In that year he drafted the instructions which were sent by the town of Braintree to its representatives in the Massachusetts legislature, and which served as a model for other towns in drawing up instructions to their representatives; in August 1765 he contributed anonymously four notable articles to the Boston Gazette (republished separately in London in 1768 as A Dissertation on the Canon and Feudal Law), in which he argued that the opposition of the colonies to the Stamp Act was a part of the never-ending struggle between individualism and corporate authority; and in December 1765 he delivered a speech before the governor and council in which he pronounced the Stamp Act invalid on the ground that Massachusetts being without representation in parliament, had not assented to it.
The events seem to belong to the histories of the several cities, and examples of corporate action are few and uncertain.
Under the revision of 1908 corporate franchises cannot be granted for a longer term than thirty years.
Peculiar or special jurisdiction, equal to that of the bishop, was given to deans and chapters over the cathedral precincts and in places where they had corporate property (see Parham v.
The apothecaries, who were the pharmacists of those days, were not represented by any corporate body, but in the reign of King James I., in 1606, were incorporated with the Company of Grocers.
To Rye was attached the corporate member of Tenterden, and to a Hythe the non-corporate member of West Hythe.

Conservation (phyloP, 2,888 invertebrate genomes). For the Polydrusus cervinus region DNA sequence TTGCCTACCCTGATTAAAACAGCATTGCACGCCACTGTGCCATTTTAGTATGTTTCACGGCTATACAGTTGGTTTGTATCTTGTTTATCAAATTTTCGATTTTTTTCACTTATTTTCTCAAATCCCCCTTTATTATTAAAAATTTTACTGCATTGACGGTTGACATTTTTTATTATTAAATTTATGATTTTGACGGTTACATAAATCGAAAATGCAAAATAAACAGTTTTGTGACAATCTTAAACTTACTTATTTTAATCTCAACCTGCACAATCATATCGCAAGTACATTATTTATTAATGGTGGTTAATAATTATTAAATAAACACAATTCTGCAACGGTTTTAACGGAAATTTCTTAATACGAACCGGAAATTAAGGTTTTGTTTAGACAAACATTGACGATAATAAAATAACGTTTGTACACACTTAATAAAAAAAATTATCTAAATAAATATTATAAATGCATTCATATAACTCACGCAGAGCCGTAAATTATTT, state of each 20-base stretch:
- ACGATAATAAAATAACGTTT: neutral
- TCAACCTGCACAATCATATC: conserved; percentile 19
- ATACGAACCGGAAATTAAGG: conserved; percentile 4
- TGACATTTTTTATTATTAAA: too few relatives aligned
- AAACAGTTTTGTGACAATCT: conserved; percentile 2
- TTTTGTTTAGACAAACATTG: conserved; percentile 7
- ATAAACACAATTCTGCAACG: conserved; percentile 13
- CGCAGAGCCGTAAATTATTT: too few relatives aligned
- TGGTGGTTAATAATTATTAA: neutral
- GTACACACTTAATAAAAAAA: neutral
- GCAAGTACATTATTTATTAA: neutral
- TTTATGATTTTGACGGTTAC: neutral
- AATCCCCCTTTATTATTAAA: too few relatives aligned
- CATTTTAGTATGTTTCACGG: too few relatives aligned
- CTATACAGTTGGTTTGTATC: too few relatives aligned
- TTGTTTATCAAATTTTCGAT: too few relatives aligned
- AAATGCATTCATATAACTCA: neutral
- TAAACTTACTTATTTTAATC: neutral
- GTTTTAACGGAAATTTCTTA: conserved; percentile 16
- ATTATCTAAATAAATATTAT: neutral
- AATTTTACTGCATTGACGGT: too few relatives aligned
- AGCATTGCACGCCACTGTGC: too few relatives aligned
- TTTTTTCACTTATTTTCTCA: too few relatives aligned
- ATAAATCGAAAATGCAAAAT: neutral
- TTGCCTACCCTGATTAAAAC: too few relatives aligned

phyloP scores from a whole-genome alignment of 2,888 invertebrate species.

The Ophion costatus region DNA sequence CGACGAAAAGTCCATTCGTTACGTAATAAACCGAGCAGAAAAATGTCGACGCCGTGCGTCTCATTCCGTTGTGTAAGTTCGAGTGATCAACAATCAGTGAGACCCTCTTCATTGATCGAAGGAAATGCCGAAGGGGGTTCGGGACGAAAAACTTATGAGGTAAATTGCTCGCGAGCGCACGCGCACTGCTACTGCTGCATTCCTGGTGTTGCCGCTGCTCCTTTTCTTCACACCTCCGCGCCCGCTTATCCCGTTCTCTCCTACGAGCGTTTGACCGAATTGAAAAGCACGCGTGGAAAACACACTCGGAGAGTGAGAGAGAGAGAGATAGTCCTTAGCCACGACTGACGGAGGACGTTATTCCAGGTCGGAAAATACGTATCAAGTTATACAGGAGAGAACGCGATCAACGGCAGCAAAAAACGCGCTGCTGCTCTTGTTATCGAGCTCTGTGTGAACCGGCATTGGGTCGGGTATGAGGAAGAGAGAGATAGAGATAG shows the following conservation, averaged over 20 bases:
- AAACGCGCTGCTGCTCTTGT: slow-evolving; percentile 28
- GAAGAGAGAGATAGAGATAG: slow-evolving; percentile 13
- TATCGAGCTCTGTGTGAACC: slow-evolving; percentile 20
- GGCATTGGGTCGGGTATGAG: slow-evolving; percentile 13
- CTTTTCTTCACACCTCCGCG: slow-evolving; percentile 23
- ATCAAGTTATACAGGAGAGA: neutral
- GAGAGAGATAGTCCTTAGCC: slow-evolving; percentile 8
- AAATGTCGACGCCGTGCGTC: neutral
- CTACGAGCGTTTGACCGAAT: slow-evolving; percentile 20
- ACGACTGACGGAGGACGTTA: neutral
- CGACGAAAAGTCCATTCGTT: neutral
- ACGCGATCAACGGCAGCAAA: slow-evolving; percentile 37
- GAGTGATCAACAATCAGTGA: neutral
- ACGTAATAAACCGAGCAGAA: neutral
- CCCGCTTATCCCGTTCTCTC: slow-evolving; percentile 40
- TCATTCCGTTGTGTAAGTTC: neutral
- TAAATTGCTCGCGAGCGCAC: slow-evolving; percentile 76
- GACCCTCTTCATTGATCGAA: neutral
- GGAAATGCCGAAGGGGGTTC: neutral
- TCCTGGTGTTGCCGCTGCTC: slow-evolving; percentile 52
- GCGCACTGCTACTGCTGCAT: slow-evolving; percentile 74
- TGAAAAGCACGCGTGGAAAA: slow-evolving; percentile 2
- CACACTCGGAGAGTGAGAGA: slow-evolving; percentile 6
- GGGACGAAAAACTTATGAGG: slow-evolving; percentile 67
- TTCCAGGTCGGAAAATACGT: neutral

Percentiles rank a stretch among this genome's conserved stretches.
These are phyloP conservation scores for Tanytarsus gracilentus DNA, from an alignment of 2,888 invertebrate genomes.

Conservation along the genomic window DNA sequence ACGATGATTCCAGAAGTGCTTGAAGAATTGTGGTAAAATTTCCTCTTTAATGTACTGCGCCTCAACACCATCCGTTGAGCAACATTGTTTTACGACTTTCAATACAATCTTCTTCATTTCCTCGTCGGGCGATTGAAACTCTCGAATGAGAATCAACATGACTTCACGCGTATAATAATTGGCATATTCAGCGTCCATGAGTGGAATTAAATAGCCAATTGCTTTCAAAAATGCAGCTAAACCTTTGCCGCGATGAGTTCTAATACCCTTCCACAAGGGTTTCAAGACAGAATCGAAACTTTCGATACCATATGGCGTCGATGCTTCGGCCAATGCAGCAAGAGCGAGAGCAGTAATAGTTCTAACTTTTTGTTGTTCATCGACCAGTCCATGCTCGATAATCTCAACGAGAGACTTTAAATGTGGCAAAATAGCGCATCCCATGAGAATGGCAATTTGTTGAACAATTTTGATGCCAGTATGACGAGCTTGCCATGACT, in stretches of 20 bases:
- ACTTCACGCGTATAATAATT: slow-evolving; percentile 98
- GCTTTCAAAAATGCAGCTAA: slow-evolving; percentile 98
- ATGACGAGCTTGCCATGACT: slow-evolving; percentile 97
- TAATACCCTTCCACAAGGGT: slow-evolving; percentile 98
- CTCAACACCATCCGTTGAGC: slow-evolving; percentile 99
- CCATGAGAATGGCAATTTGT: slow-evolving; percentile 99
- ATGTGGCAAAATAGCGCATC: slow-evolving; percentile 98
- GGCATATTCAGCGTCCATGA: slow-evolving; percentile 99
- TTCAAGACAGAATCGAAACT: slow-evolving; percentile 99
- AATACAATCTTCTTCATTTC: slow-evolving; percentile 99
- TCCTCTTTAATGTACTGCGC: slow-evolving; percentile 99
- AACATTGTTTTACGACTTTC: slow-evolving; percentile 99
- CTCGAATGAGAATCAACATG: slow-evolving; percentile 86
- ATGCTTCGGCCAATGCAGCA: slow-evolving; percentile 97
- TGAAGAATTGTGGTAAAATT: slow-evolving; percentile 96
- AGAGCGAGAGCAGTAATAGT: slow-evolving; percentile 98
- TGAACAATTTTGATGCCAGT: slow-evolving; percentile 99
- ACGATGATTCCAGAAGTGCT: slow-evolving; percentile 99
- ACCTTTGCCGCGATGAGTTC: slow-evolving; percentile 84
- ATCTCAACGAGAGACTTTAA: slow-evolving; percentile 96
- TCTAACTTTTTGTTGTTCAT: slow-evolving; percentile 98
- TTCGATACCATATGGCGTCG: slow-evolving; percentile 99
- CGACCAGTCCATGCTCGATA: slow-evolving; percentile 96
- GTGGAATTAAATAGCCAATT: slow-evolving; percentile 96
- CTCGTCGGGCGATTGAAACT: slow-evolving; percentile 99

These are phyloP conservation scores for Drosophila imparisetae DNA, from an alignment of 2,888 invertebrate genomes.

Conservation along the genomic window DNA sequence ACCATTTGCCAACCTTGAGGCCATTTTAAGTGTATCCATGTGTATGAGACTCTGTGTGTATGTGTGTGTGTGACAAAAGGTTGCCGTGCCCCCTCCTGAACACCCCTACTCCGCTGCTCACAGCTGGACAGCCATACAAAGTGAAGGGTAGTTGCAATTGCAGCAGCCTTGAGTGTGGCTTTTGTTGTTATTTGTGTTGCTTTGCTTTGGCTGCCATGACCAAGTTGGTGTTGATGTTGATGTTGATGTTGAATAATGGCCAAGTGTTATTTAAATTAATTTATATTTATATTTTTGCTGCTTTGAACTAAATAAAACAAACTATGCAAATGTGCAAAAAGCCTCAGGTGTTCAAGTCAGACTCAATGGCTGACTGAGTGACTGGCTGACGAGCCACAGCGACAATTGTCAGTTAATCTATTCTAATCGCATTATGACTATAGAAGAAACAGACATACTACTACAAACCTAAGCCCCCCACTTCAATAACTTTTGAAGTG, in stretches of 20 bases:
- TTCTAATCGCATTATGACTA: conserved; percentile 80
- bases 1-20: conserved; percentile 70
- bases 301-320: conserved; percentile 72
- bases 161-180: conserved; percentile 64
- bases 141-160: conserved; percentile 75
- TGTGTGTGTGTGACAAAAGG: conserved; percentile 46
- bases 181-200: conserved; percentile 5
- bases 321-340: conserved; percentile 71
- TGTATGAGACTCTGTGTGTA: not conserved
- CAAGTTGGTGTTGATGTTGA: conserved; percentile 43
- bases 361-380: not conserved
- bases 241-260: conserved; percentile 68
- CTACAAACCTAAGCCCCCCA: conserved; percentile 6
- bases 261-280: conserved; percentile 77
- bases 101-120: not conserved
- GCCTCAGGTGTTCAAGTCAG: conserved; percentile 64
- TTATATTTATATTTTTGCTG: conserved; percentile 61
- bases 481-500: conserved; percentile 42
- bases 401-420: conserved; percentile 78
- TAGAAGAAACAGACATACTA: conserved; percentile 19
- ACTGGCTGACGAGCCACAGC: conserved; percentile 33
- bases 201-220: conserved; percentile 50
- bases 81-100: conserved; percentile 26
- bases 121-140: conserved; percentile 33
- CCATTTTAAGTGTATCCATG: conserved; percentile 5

While leaving intact the general houses of the various confraternities (except that of the Jesuits), the bill abolished the Religious corporate personality of religious orders, handed over Bill, their schools and hospitals to civil administrators, placed their churches at the disposal of the secular clergy, and provided pensions for nuns and monks, those who had families being sent to reside with their relatives, and those who by reason of age or bereavement had no home but their monasteries being allowed to end their days in religious houses specially set apart for the purpose.
But the subject is not only of immediate concern to the state in its corporate and public capacity.
Hence the Conventicle Act (1664) imposed penalties on those taking part in religious meetings in private houses, and the Five Mile Act (1665) forbade an expelled clergyman to come within five miles of a corporate borough, the very place where he was most likely to secure adherence, unless he would swear his adhesion to the dbctrmn.e of non-resistance.
Cities and villages are permitted - upon authorization by the affirmative vote of three-fifths of the electors voting on the question - to own and operate, even outside their corporate limits, public utilities for supplying water, light, heat, power and transportation, and may sell and deliver, outside their corporate limits, water, heat, power and light to an amount not more than one-fourth that furnished by them in each case within their corporate limits; but no city or village of less than 25,000 inhabitants may own or operate' transportation facilities.